When comparing Njob vs Materialize, the Slant community recommends Njob for most people. In the question“What are the best programs for making height maps, normal maps, and/or other maps?” Njob is ranked 4th while Materialize is ranked 6th. The most important reason people chose Njob is:
Njob is a free application.
Ranked in these QuestionsQuestion Ranking
Njob is a free application.
Relatively clutter free, simple, one purpose oriented interface.
Pro Integrated mask feature
You can create up to two masks to define metalness or any area you want the software to look at a little differently.
Pro Clear interface
A nice clean and clear interface, where it is much easier to know what you are doing.
A few simple presets available, that generally do a good job if you want a quick and dirty generation.
Con No image scalling
This may not seem like much, but if your screen resolution is smaller than your picture, then you will only see a small part of the picture. And although you can move around the picture, it is impossible to zoom in and out.
Con Slugish single core CPU performance
No multi core, and only single core cpu usage, means that the software does not perform tasks at smooth speeds when textures get anywhere over 512x512 (depending on the cpu in use).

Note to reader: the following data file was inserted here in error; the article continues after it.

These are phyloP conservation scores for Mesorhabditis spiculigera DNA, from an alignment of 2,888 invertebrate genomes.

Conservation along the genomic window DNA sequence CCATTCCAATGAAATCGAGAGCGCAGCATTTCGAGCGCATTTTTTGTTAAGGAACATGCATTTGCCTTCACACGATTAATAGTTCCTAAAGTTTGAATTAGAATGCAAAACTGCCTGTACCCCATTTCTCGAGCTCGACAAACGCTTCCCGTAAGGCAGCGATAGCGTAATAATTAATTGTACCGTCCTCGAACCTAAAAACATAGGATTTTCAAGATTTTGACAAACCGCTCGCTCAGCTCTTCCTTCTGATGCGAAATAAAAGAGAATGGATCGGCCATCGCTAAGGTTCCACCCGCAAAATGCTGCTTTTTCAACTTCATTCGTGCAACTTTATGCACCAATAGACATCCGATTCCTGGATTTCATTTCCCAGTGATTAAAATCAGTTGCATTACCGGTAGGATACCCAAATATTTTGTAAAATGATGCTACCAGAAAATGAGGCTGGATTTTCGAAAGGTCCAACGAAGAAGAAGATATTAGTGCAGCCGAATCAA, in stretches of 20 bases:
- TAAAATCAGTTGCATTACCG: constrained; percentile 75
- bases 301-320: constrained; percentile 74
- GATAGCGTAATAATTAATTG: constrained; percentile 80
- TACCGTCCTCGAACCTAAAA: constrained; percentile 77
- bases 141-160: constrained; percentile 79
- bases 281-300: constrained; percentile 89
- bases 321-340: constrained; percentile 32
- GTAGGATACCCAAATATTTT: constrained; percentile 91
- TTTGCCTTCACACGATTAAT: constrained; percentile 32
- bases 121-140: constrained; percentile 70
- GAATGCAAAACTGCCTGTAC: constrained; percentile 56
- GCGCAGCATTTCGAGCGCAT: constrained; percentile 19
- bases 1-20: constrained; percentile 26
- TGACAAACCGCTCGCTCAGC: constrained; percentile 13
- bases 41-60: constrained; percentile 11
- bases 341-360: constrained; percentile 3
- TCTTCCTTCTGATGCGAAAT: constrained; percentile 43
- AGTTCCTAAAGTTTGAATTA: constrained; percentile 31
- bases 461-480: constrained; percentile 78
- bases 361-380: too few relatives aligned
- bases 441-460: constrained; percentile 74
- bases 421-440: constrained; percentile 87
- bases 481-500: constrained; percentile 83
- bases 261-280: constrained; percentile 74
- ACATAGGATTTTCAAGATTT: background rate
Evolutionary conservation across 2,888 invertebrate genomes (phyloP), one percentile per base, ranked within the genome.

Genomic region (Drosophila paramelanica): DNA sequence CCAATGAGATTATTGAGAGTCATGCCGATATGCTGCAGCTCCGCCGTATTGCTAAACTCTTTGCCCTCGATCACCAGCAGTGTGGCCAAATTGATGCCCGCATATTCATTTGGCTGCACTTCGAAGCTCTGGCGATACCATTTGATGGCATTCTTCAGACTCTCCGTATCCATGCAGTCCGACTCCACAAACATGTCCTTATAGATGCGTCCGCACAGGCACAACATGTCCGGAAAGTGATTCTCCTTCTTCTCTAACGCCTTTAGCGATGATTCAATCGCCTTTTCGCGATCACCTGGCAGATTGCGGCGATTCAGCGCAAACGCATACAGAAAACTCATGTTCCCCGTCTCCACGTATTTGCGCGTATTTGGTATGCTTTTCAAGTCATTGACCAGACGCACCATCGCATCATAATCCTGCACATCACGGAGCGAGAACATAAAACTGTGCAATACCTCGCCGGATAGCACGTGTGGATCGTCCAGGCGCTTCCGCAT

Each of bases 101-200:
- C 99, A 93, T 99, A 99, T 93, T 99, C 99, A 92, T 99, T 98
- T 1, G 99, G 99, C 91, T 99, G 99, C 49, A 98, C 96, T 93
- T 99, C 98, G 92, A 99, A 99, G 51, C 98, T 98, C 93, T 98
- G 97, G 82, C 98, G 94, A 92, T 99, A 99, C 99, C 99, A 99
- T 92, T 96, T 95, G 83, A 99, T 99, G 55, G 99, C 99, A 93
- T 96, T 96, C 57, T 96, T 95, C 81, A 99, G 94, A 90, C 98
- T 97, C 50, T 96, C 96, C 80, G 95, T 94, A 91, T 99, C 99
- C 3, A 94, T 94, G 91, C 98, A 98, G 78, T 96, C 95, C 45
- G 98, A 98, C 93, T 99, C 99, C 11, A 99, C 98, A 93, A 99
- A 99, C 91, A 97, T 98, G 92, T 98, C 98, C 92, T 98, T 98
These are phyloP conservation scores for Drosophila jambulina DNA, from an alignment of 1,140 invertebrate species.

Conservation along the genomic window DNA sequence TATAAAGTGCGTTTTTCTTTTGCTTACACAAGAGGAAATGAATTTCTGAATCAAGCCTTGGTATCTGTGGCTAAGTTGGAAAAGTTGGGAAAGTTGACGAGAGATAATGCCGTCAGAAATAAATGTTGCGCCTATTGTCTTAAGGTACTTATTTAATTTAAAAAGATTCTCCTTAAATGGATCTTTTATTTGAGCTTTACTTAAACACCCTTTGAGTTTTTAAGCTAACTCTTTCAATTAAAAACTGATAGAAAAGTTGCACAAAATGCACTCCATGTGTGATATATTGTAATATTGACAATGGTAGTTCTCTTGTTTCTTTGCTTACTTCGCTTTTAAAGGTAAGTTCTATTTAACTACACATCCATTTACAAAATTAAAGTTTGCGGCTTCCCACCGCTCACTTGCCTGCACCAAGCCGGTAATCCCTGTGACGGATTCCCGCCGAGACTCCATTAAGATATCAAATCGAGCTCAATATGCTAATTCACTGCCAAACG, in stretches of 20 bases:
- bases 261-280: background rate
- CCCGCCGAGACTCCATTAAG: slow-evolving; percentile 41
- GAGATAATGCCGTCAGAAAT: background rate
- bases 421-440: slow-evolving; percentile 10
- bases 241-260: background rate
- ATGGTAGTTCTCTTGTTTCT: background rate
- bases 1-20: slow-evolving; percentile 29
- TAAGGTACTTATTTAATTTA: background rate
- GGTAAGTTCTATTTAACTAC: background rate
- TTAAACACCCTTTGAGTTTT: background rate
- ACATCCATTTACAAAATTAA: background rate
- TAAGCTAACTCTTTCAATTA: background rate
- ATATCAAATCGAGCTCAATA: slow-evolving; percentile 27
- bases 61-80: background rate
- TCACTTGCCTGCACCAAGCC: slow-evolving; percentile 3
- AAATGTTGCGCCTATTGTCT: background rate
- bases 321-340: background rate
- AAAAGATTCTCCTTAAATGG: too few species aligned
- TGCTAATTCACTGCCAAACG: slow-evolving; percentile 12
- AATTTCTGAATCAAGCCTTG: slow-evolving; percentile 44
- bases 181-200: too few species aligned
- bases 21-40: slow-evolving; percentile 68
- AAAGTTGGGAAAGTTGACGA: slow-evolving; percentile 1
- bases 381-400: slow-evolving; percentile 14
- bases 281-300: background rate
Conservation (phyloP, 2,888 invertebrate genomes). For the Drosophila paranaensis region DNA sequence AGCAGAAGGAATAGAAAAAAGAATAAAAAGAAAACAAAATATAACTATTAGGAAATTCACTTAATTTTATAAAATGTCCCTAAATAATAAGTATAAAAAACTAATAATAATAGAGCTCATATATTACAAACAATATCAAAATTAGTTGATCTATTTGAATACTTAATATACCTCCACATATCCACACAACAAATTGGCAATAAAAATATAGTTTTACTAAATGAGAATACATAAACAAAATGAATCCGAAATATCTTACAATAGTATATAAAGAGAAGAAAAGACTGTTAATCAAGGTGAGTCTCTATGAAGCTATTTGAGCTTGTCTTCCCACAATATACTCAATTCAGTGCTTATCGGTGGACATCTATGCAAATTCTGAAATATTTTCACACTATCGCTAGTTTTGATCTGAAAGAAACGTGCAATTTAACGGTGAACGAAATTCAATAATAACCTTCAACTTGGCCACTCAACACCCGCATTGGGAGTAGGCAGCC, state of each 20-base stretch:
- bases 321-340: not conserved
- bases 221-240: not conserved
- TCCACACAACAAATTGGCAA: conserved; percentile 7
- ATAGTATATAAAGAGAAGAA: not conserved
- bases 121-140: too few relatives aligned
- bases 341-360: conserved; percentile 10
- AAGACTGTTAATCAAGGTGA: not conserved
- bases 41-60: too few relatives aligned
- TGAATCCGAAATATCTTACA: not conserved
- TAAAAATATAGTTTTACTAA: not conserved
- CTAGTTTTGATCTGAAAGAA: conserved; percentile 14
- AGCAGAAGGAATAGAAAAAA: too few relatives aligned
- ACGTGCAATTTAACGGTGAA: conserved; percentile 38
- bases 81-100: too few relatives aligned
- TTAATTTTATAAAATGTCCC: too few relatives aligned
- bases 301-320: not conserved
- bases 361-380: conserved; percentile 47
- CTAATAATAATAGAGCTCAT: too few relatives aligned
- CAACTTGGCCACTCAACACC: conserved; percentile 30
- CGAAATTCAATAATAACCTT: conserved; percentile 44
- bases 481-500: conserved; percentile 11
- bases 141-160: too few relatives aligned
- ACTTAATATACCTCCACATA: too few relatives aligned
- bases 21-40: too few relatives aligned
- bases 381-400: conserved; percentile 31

This software has not been updated in years.
Con Maps are derivative of one another
... Meaning you will always lose some quality. You can test this for yourself in real time by generating a height map from a normal, then clearing the normal and generating a new one based on height, then clearing the previous height map and generating a new one based on the new normal. Obviously, no one would do that, but it effectively demonstrates that Materialize, by its nature, sacrifices the accuracy that other programs can guarantee you.
Con Slow image preview in file browser
Although the texture generation and preview is butter smooth, other GUI things, like image previews in the file browser cause huge slowdowns and jittering.
Con Not Standalone
You need Unity.
Con While the filters are nice, you are limited to two colors
This is easily Materialize's biggest limitation. Even the most basic diffuse maps have more than two tones, so for the third tone and beyond, the height map generator just takes over the wheel and drives over a cliff.
This drawback means the program is only really helpful for basic, one- or two-tone materials like stone impressions, brick walls, simple fabric patterns, etc.
It also means the gloss/roughness generator is operating in completely the wrong frame of mind. If you have a material like tire rubber with sections that are muddy, wet, snow-crusted, blood splattered, etc. Materialize is only going to let you select two tones to make glossy or rough, and the other twelve are anybody's guess as to how reflective or absorbent they'll be.